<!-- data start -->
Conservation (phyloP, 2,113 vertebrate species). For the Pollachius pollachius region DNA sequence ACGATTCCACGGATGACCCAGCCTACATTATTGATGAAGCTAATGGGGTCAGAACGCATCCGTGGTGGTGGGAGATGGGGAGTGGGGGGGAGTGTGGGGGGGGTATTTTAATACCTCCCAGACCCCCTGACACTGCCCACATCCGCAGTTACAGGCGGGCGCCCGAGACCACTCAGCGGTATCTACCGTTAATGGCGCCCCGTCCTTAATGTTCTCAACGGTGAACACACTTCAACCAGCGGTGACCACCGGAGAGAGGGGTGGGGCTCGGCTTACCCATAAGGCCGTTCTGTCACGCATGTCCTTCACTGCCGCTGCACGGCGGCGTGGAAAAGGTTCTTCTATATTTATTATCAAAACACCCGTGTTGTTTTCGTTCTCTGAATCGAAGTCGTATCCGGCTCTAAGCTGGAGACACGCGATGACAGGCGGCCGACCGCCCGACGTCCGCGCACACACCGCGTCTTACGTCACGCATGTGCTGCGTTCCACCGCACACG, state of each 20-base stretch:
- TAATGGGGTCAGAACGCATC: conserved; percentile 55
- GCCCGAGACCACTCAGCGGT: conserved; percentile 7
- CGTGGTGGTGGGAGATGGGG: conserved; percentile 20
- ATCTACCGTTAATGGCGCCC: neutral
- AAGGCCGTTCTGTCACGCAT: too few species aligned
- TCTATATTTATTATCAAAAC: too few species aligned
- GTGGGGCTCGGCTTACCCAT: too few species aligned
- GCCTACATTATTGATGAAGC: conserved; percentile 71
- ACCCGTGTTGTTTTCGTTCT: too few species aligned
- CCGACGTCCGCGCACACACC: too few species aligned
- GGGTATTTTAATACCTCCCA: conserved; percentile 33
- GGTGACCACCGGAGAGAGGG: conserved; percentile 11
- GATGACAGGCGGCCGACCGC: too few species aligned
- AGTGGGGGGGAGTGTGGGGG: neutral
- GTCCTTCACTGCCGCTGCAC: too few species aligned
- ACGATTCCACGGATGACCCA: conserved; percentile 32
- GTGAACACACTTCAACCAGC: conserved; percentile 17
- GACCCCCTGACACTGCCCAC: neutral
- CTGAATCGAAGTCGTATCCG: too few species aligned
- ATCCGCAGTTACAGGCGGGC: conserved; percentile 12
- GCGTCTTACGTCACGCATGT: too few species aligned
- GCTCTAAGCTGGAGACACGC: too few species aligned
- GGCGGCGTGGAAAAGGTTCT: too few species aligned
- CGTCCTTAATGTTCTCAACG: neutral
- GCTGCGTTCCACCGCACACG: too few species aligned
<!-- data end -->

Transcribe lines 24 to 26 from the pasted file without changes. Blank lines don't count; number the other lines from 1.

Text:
- GGCGGCGTGGAAAAGGTTCT: too few species aligned
- CGTCCTTAATGTTCTCAACG: neutral
- GCTGCGTTCCACCGCACACG: too few species aligned